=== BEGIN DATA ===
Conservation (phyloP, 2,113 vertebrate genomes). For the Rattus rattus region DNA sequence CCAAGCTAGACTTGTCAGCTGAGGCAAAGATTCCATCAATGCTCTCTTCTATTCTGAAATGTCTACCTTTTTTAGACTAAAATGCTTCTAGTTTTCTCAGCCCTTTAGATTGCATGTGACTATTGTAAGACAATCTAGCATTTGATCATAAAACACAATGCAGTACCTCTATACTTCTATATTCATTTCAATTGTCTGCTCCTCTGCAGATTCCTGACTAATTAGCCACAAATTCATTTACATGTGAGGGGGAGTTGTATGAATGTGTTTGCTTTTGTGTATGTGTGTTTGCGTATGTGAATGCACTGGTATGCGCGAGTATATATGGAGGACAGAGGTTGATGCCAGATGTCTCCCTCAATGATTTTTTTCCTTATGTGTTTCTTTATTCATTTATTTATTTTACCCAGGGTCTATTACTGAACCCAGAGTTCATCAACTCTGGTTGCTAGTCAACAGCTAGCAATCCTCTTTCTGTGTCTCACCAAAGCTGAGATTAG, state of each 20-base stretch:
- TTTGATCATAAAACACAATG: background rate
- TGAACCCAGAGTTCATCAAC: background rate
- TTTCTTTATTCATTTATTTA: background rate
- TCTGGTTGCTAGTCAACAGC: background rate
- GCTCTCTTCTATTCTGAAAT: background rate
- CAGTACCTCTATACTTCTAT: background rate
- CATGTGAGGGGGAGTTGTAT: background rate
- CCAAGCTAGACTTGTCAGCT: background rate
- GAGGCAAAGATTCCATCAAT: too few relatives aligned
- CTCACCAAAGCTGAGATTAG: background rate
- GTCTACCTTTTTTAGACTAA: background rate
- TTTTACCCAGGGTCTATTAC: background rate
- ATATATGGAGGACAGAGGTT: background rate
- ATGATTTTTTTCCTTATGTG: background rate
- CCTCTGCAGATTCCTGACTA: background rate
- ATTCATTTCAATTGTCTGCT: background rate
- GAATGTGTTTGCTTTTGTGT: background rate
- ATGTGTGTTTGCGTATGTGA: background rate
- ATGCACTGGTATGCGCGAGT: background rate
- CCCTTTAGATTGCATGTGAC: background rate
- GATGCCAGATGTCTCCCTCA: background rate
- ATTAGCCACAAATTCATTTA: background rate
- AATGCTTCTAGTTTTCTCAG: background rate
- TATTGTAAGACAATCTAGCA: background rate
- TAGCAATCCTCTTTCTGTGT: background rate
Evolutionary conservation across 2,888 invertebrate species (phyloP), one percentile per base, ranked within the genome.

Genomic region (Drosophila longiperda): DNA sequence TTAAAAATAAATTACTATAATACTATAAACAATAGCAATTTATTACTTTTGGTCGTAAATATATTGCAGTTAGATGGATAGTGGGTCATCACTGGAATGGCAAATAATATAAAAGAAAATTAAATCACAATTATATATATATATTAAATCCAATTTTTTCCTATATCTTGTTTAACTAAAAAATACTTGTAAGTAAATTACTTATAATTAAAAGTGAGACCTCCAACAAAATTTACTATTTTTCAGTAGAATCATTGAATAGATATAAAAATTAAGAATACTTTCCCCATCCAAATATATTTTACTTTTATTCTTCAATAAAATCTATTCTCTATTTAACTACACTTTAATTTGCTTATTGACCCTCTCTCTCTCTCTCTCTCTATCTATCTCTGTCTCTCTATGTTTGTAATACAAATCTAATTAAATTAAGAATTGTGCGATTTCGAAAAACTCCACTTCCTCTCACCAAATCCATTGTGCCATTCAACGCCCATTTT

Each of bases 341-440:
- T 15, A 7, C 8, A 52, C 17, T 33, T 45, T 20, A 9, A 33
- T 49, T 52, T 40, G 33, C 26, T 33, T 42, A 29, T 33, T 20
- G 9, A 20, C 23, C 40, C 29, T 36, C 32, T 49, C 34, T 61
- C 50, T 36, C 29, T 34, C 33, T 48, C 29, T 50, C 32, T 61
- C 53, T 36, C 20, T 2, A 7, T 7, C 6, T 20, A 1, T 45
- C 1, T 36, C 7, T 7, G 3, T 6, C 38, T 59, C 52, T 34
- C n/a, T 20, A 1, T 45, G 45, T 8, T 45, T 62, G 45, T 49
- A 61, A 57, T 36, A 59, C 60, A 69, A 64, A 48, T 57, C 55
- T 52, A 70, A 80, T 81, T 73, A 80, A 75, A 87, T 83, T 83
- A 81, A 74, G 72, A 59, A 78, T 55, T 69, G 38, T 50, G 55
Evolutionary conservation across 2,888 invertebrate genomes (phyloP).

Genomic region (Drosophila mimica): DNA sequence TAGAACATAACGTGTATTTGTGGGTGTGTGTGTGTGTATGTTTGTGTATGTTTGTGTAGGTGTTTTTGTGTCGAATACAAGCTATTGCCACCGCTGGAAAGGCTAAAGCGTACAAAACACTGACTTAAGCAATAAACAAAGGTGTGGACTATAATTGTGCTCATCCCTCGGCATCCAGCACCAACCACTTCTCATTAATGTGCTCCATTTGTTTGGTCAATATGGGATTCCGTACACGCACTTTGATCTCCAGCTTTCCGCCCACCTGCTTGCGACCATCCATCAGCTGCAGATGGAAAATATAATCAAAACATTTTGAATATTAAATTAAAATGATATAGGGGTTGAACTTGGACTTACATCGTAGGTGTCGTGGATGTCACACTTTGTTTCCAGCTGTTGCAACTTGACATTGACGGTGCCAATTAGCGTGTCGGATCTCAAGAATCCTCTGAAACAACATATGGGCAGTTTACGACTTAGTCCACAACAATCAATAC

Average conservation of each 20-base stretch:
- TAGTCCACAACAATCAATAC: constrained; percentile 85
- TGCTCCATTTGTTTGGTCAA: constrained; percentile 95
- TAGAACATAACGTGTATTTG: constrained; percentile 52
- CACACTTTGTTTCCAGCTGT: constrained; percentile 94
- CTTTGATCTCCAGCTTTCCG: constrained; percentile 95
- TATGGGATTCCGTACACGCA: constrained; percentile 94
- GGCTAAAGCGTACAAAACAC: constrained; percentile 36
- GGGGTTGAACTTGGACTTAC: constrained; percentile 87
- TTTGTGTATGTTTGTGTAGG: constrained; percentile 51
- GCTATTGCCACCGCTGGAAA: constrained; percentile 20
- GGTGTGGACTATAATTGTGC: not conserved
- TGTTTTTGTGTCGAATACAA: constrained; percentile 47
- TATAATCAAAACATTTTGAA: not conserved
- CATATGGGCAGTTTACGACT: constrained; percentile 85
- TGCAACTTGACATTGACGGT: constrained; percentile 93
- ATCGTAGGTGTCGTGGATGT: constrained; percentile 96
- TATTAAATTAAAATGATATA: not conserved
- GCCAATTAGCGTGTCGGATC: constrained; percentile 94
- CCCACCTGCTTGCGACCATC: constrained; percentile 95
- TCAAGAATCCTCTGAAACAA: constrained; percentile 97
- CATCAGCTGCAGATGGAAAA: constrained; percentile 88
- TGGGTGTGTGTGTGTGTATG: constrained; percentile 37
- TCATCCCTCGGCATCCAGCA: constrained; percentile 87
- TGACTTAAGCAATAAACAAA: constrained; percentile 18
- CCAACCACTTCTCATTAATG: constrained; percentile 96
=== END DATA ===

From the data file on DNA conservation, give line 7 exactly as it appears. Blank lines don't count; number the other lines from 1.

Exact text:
- CAGTACCTCTATACTTCTAT: background rate